Cremation & Funeralization
It is a strong belief among funeral professionals that the more a family understands about the value of funeralization, especially as it relates to cremation, the better they grieve. Each year the Cremation Association of North America (CANA) compiles cremation statistics from the United States and Canada.
The data collected is then used to estimate future cremation rates for a five-year period (2010) and beyond. Information obtained from this exercise provides an insightful perspective on what has become the fastest growing trend in the funeral and memorialization industry.
As a percentage of the total annual deaths, the cremation rate in Canada far exceeds that of its U.S. neighbour. For example, in 2000 CANA found that the cremation rate in the United States was just over 26per cent as compared to a rate of more than 47 per cent in Canada. With over 230,000 deaths annually, it means, for the most part, that one out of every two Canadians are cremated when they die.
The higher rate in Canada is likely a result of the cremation rate in British Columbia of 76 per cent, which is the highest percentage of any province or state to date. It is the belief of CANA’s statisticians that historically once a country, province or state reaches a cremation rate greater than 65 per cent there is little if any increase in future years. Except for Japan and India (whose cultures practice cremation as a religious custom) and British Columbia, no province, state or country has cremated more than 76 per cent of its decedents.
To determine the annual cremation growth rate, CANA calculates the average percentage change over a five-year period. In the United States the five-year period used was from 1998 to 2002 and in Canada from 1996 to 2000. Based on this calculation, CANA is projecting that the percentage of deaths resulting in cremation for 2010 in Canada will be 55 per cent and in the United States 35 per cent.
Based on CANA’s statistical analysis, it is evident more and more people are selecting or will be selecting cremation as part of their funeral services. So it is important for cremation families to understand all of the options available and choose a service that will help them begin their grief journey.
Reasons Families Are Choosing Cremation
Often, individuals who wish to be cremated leave specific instructions in a Will or preplanning document. Therefore, cremation is chosen to fulfil the wishes of a loved one. For those who have a fear of entombment or burial or prefer not to be viewed or put on display, cremation becomes the perfect alternative. Others choose cremation for religious reasons or environmental considerations. For some, cremation is perceived to be simpler, less emotional and more convenient. It is believed, however, the primary reason many choose cremation is related to the costs involved. Because there are many different options from which to choose, the choice to cremate is often perceived to be less expensive. Therefore many individuals choose cremation to save money or reduce the financial burden on family members.
The Value of Funeralization
On the surface, the reasons mentioned for choosing cremation over a traditional burial are sound and reasonable for people unfamiliar with the process of grief. Yet, in one’s attempt to ease a family’s emotional burden, adhere to a loved one’s dying wishes, or to save money, the resultant funeral may lack what the survivors really need to help acknowledge their loss and begin the healing process. It is critical that families understand the value of the funeral, whether they choose cremation or burial.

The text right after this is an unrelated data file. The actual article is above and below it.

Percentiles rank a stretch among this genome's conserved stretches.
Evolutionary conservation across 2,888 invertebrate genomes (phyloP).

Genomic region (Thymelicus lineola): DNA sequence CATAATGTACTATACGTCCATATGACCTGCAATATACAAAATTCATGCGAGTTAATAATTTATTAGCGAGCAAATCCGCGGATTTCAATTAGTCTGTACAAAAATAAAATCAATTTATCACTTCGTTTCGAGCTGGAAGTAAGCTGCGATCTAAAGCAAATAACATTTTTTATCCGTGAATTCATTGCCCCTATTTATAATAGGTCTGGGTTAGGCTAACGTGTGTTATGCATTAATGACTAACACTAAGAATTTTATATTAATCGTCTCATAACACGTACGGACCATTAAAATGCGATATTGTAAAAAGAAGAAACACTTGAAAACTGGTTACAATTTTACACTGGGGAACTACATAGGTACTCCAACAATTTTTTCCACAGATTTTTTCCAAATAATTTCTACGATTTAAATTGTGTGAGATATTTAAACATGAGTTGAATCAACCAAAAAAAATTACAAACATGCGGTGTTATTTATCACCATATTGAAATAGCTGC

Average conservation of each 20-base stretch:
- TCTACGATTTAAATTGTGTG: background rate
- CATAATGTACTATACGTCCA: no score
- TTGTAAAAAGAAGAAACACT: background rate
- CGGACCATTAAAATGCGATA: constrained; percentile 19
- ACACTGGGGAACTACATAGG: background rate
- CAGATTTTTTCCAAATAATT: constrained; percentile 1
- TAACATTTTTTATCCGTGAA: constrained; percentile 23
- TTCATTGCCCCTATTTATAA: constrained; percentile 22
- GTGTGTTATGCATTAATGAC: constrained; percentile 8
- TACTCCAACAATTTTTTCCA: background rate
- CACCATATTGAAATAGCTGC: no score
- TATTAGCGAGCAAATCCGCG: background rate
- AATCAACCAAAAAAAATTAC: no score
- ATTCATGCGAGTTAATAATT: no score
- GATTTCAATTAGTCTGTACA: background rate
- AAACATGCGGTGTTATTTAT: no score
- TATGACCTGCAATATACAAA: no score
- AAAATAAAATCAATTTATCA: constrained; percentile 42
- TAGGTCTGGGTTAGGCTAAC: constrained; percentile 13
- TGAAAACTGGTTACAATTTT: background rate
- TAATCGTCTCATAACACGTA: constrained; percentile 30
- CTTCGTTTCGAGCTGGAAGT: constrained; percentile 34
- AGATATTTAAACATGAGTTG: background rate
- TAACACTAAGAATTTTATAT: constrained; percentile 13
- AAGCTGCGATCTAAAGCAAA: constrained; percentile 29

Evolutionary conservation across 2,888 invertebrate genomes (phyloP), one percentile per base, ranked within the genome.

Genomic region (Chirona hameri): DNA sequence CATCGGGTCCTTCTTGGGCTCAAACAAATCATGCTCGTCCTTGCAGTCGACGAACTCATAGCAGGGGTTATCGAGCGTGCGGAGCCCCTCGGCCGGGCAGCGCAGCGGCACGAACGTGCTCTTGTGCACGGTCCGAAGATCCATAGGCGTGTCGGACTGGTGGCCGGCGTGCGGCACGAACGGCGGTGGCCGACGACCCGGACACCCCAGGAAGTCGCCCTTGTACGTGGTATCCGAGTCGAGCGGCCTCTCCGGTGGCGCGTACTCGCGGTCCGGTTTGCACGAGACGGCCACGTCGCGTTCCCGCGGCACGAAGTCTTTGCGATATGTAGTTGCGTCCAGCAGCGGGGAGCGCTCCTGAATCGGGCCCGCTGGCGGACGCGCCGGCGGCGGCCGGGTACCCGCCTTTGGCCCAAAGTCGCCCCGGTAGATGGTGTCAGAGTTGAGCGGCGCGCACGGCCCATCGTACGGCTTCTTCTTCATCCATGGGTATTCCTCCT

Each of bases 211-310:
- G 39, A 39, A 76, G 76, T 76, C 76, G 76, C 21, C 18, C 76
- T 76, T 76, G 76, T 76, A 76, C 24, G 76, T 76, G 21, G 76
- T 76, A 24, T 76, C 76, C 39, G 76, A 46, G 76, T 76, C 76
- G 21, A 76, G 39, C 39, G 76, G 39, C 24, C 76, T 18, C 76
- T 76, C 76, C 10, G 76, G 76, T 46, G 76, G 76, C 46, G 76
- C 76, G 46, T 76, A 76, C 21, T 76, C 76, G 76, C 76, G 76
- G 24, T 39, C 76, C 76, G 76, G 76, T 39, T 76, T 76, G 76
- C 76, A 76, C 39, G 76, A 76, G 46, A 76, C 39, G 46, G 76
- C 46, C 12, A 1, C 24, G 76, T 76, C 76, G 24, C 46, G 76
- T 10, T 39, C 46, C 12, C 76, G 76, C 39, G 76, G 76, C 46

For many, viewing the remains can be very therapeutic. Whether it is a short-term viewing for family only or traditional viewing and visitation for relatives and friends, it helps to confirm the reality of your loss and provides a final image of your loved one absent of the pain or suffering he or she may have endured. So cremation can then take place after the visitation period or immediate following the funeral service.
Enabling the community to pay their respects is another important component of funeralization. Families may do this at the funeral home, or arrange a celebration elsewhere. Occasions allow relatives and friends to share sorrow and help celebrate and remember the loved one’s life. It is common during these times to have an urn containing the loved one’s cremated remains present.
Another time-honoured component of a funeral service is memorialization. Cremation families may place some sort of a permanent marker or inscription at the place of interment or some other special place. A memorial celebrates and pays tribute to the life of the deceased. It is also a place where family members may make regular visits to remember and pay their respects.
Although cremation does not prevent family, relatives and friends from participating in the traditional components of a funeral, an increasing number are selecting direct cremation without any viewing, events or ceremonies, as a better way to deal with their loss. Eliminating some or all of these meaningful components of a funeral service may cause unresolved grief.
It also prevents relatives and friends from providing their support and expressing their sorrow.
The desire to protect others from the pain of death may be counter-productive. By confronting your loss rather than avoiding it is one way of helping to begin the journey through the grieving process.
Throughout North America funeral homes are holding thousands of unclaimed cremated remains. It is inconceivable to imagine how a family could fail to honor a loved one’s final wishes or complete the services originally contemplated. For some, the simplicity and convenience of cremation has made things too easy. For most, the choice of cremation has not diminished the value and importance of the funeral ritua